5. Look into encryption to protect the privacy and confidentiality of your (and your clients’) data.
Chris Soghoian and Ben Wizner of the ACLU spoke about how having NSA whistleblower Edward Snowden as a client forced them to up their game on the encryption front. Because of his high profile and the attention focused on him by multiple international intelligence agencies, Snowden insists on encrypted communications. But you don’t need to have a client like Snowden to benefit from the security and privacy that encryption can afford.
For a while, PGP was the leading encryption technology (and you’ll still see many journalist and techie bios on Twitter with PGP key information; see, e.g., former ATL editor Kashmir Hill). But because it’s cumbersome, PGP is losing market share to other encryption technologies, according to Soghoian (who revealed that he’s currently on a PGP hiatus).
For example, Marcia Hofmann uses Signal from Open Whisper Systems, a free and open-source app that allows for encrypted voice calling and instant messaging. It’s easy to download and to learn how to use.
If you’re too lazy for that but at least own an iPhone, you can actually use FaceTime for your phone calls and iMessage for your messages to other iPhone users, as Soghoian pointed out. Both FaceTime and iMessage offer so-called end-to-end encryption — which means, in a nutshell, that neither the government nor hackers can intercept your communications midstream and read them.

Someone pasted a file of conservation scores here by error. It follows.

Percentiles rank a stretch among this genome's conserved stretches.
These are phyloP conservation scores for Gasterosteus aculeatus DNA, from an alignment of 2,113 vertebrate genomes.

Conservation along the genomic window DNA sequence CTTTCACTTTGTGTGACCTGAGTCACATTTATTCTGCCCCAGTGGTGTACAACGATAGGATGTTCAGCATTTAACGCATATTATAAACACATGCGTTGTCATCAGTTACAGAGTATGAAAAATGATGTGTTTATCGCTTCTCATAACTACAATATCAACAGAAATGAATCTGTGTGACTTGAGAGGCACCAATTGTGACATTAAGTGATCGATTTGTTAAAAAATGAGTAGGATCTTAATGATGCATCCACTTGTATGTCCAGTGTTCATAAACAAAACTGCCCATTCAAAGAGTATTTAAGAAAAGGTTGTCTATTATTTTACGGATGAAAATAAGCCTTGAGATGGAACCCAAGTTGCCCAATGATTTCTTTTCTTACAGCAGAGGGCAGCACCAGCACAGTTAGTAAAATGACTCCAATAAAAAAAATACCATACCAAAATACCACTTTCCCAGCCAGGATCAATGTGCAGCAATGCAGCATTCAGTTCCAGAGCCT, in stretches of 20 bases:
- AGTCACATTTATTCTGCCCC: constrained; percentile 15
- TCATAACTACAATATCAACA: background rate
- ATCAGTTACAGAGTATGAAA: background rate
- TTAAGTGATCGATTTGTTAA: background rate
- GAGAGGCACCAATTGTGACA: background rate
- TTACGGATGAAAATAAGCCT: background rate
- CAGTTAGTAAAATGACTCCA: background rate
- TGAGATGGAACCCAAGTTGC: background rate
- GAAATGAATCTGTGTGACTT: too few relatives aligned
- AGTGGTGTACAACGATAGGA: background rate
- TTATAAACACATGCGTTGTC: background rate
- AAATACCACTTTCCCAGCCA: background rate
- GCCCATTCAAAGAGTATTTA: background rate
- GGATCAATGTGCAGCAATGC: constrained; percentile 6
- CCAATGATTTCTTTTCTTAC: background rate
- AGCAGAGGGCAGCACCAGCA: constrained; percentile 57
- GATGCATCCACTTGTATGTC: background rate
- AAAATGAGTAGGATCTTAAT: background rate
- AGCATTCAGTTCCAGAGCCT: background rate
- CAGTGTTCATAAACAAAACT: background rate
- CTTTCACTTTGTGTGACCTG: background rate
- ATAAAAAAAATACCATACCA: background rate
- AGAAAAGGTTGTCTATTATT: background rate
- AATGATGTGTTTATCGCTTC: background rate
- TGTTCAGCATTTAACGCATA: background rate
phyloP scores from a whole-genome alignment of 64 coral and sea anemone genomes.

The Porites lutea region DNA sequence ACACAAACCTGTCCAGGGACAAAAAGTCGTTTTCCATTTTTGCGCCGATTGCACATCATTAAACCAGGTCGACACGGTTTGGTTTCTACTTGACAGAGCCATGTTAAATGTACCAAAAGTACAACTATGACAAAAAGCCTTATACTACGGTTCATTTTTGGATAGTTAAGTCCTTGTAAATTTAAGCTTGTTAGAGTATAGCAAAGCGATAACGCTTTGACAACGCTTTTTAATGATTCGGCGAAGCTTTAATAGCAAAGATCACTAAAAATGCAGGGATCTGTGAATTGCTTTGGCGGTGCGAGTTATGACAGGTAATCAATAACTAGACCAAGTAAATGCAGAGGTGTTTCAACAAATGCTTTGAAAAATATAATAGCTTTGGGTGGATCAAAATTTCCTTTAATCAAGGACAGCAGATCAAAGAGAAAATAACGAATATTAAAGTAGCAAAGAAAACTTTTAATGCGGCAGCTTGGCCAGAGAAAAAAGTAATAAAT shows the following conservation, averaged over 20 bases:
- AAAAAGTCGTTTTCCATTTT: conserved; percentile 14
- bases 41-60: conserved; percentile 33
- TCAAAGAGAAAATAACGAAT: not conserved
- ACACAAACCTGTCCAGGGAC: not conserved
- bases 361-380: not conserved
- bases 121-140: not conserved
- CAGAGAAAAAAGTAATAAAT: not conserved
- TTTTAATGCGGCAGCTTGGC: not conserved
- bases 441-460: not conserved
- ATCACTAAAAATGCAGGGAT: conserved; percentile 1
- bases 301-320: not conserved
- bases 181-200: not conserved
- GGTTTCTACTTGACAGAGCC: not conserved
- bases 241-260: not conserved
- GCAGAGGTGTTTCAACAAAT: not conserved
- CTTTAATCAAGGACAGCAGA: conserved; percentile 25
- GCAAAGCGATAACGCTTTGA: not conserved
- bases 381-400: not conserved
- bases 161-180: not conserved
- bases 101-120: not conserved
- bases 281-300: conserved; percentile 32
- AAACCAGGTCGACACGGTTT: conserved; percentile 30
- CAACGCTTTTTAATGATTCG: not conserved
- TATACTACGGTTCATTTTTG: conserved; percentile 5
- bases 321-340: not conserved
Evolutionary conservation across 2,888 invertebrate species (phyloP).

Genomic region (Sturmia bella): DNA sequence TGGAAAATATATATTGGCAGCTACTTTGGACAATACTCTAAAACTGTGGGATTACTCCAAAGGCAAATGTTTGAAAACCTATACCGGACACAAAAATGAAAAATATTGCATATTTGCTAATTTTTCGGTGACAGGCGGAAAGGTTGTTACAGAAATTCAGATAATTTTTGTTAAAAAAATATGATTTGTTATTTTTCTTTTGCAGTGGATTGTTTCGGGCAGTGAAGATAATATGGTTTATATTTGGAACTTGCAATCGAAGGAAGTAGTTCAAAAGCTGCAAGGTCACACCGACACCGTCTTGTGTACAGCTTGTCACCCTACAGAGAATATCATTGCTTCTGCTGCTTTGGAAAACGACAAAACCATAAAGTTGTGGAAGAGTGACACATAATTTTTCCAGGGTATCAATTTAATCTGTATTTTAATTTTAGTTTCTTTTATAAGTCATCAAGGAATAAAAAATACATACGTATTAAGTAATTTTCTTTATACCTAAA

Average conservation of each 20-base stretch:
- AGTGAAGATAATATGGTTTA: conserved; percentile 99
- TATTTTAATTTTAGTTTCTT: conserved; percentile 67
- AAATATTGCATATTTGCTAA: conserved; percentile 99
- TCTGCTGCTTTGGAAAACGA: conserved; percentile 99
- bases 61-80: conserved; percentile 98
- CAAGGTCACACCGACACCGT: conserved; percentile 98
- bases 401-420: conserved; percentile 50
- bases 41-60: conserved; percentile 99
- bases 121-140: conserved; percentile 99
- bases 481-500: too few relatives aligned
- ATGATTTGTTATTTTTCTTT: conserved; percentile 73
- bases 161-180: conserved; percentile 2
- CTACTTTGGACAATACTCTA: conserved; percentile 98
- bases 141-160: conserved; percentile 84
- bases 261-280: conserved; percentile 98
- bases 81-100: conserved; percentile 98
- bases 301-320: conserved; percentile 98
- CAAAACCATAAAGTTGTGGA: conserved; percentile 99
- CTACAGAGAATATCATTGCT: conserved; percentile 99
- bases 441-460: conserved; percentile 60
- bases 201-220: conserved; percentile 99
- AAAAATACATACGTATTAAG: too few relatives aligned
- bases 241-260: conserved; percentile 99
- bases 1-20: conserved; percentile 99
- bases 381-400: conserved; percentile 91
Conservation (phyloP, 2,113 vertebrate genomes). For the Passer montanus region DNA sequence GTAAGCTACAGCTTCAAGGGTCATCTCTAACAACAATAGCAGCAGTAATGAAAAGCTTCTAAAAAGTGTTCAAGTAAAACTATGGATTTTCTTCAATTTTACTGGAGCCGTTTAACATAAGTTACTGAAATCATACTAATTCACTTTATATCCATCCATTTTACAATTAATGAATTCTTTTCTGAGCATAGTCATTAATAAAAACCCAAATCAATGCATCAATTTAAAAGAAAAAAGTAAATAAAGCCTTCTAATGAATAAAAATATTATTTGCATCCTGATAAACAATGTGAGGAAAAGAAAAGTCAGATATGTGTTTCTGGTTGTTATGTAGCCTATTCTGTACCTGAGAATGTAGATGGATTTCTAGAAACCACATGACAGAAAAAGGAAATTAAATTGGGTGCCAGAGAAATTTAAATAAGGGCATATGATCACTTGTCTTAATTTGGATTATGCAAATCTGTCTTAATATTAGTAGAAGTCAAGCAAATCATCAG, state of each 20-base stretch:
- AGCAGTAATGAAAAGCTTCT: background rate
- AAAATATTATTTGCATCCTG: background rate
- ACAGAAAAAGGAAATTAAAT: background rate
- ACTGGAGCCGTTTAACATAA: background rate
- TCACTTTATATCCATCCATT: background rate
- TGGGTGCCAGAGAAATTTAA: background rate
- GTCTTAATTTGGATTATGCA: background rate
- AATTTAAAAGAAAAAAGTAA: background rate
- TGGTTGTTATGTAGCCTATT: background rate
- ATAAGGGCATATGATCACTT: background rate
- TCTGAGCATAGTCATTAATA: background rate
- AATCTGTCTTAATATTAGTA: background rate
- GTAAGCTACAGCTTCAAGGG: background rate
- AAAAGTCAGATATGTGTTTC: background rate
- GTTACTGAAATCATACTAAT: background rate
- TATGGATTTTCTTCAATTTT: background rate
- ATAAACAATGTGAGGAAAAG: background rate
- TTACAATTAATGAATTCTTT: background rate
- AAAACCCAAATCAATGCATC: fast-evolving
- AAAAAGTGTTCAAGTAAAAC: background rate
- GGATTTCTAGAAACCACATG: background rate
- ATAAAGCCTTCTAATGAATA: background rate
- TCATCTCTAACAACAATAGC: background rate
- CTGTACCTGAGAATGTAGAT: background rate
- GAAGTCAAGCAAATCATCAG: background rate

As for encrypted file storage and backup, Soghoian gave a shout-out to SpiderOak as a more secure alternative to Dropbox.
6. Educate your colleagues about cybersecurity.
You might be savvy about cybersecurity, but all it takes is one weak link in your organization to throw your computer system into chaos. Linares and Davidoff shared the story of how one Florida firm got hacked after a secretary clicked on an email attachment that was labeled “résumé for your review” but was actually malware. (One tip from Linares: learn how to hover over links to check their validity — is it a link to a website that you know and trust, or is it a link to an executable file (.exe) that might contain malware?)
7. Don’t let the perfect be the enemy of the good.
As Davidoff pointed out, you can never be 100 percent secure. The best you can do is “just put one foot in front of the other,” she said, and try to protect yourself against major or obvious threats.
A good starting point: an assessment of your computer systems to figure out what your potential issues and biggest risk points are. This is what a number of law firms are now doing in the wake of the hacking reported last week, often with the help of outside consultants or technology firms.
You should also do your best to keep up with developments in the tech space, in terms of both new threats and new tools. You can do so with the help of Above the Law’s extensive and ever-increasing legal technology coverage, an area we’ve expanded dramatically in the past few years.
“Security is never perfect,” Hofmann said, so don’t stress yourself out by aspiring to perfection. But you can, and should, try to do better over time. You — and your clients — will be very glad you did.